Categories:: Suggested Articles Nautical British 18th Century
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The Battle of Trafalgar is one of the most important sea battles in history.  It took place on 21st Oct, back in 1805. During the Napoleonic wars, the British imposed a naval blockade on France, which affected trade and kept the French from fully mobilising their naval resources and launching a full-scale invasion of England, but a battle was inevitable.

On Oct 21st, twenty-seven British ships of the line led by Lord Nelson aboard HMS Victory, who even then was a living legend in the Royal Navy, took on the combined French and Spanish fleet of thirty-three ships! The battle was fought west of Cape Trafalgar, Spain, between Cádiz and the Strait of Gibraltar.  Even though they were outgunned and outmanned the Royal Navy fought like dogs and were victorious.

Weeks earlier, towards the end of September, Admiral Pierre de Villeneuve had received orders to leave Cádiz and land troops at Naples to help support the French campaign in southern Italy.  On October 19th he sailed his fleet out of Cádiz, and was planning to get into the Mediterranean Sea and avoiding battle.  Admiral Nelson caught him off Cape Trafalgar on October 21st and engaged him battle, ordering his fleet to form two squadrons and attack Villeneuve’s line from the west, at right angles.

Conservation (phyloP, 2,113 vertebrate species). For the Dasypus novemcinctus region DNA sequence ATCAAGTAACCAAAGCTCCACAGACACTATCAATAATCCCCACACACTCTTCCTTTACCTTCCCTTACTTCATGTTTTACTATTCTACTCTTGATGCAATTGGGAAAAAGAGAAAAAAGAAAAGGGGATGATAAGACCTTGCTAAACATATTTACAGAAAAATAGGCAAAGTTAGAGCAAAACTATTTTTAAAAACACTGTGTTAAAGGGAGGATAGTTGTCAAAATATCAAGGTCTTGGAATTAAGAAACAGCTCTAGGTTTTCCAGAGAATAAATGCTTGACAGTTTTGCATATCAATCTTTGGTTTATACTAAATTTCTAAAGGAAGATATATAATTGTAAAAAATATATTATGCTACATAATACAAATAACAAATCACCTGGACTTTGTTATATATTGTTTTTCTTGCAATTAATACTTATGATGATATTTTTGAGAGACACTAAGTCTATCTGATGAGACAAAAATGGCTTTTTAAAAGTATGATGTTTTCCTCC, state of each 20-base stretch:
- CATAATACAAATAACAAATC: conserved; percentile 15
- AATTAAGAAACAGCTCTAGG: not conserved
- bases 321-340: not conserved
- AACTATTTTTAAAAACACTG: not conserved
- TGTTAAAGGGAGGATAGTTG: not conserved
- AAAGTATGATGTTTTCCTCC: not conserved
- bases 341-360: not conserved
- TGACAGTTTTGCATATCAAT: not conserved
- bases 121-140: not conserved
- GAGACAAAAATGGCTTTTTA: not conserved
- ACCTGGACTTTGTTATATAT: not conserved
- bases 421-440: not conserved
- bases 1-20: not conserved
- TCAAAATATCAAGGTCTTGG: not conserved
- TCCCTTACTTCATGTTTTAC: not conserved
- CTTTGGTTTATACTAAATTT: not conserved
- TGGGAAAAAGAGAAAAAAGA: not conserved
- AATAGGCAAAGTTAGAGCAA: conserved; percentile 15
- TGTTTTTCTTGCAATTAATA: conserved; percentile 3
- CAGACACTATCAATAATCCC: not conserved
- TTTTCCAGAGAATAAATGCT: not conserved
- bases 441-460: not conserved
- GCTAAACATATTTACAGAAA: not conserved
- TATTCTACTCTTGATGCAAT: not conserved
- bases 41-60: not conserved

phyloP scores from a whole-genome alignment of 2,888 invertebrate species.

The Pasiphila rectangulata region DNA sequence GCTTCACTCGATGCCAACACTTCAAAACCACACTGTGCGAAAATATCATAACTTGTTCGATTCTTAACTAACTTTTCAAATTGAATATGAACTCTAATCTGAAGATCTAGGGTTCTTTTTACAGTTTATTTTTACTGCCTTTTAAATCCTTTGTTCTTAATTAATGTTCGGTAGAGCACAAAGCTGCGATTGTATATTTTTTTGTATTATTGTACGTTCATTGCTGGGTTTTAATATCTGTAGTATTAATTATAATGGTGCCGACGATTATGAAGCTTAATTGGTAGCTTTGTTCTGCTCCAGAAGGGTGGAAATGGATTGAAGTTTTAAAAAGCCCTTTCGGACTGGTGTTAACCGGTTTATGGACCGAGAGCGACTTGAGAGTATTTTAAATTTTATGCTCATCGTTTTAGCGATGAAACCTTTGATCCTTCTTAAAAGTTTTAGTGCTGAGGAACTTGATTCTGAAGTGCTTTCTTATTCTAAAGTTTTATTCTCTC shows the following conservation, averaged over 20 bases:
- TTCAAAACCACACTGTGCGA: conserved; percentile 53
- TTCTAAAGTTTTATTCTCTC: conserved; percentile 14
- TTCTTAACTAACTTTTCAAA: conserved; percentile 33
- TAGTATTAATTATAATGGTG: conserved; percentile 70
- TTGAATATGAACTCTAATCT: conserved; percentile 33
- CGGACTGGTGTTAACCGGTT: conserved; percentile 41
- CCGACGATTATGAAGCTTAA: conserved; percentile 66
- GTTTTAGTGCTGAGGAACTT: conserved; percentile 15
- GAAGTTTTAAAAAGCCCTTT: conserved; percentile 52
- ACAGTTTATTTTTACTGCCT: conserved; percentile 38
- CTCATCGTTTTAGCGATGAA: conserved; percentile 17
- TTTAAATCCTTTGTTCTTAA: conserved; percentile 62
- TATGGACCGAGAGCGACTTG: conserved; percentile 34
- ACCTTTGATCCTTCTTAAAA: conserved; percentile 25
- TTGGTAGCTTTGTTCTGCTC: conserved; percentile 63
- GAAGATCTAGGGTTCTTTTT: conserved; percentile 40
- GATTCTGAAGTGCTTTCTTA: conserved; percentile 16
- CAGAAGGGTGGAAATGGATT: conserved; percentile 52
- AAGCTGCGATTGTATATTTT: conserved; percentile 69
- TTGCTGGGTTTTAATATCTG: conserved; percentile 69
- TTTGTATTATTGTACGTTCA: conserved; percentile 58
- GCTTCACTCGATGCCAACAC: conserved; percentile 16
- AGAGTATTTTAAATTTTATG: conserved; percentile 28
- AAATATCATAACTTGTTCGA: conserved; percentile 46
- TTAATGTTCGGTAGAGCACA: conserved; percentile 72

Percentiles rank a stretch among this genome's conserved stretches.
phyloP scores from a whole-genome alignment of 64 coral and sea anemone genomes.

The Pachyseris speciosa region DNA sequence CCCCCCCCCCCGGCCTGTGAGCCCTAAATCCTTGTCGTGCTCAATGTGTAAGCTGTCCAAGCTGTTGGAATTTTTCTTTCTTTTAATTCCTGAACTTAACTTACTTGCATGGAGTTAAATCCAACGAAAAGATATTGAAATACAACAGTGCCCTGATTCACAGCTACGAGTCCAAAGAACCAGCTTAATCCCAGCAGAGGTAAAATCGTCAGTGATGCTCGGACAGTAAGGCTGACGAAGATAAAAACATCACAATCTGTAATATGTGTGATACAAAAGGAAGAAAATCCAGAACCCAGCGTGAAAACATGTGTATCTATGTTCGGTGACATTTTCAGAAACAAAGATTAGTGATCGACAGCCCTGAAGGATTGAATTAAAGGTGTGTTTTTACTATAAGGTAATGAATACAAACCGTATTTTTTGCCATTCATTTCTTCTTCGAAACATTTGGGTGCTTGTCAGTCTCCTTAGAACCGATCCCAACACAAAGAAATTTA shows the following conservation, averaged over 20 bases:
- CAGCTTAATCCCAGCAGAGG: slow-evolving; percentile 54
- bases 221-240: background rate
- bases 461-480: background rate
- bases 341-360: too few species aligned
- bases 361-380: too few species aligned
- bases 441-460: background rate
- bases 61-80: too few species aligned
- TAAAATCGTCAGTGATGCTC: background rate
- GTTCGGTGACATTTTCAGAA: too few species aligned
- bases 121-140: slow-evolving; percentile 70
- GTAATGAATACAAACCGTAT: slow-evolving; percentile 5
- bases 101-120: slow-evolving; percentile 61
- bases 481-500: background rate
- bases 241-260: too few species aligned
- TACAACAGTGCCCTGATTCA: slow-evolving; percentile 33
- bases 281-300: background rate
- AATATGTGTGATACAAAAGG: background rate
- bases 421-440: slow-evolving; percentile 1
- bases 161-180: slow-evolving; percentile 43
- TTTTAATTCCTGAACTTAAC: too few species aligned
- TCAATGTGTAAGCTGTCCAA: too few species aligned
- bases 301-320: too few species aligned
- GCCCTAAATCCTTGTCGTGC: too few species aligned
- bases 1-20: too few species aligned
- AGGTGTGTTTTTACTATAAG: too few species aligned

It was a huge victory for the Royal Navy, but tragically their leader Lord Nelson was shot during the battle by a French sniper and died, but not before he’d conclusively ended French plans to invade England.  It was the Royal Navy’s most famous triumph and it confirmed a long tradition of naval supremacy.

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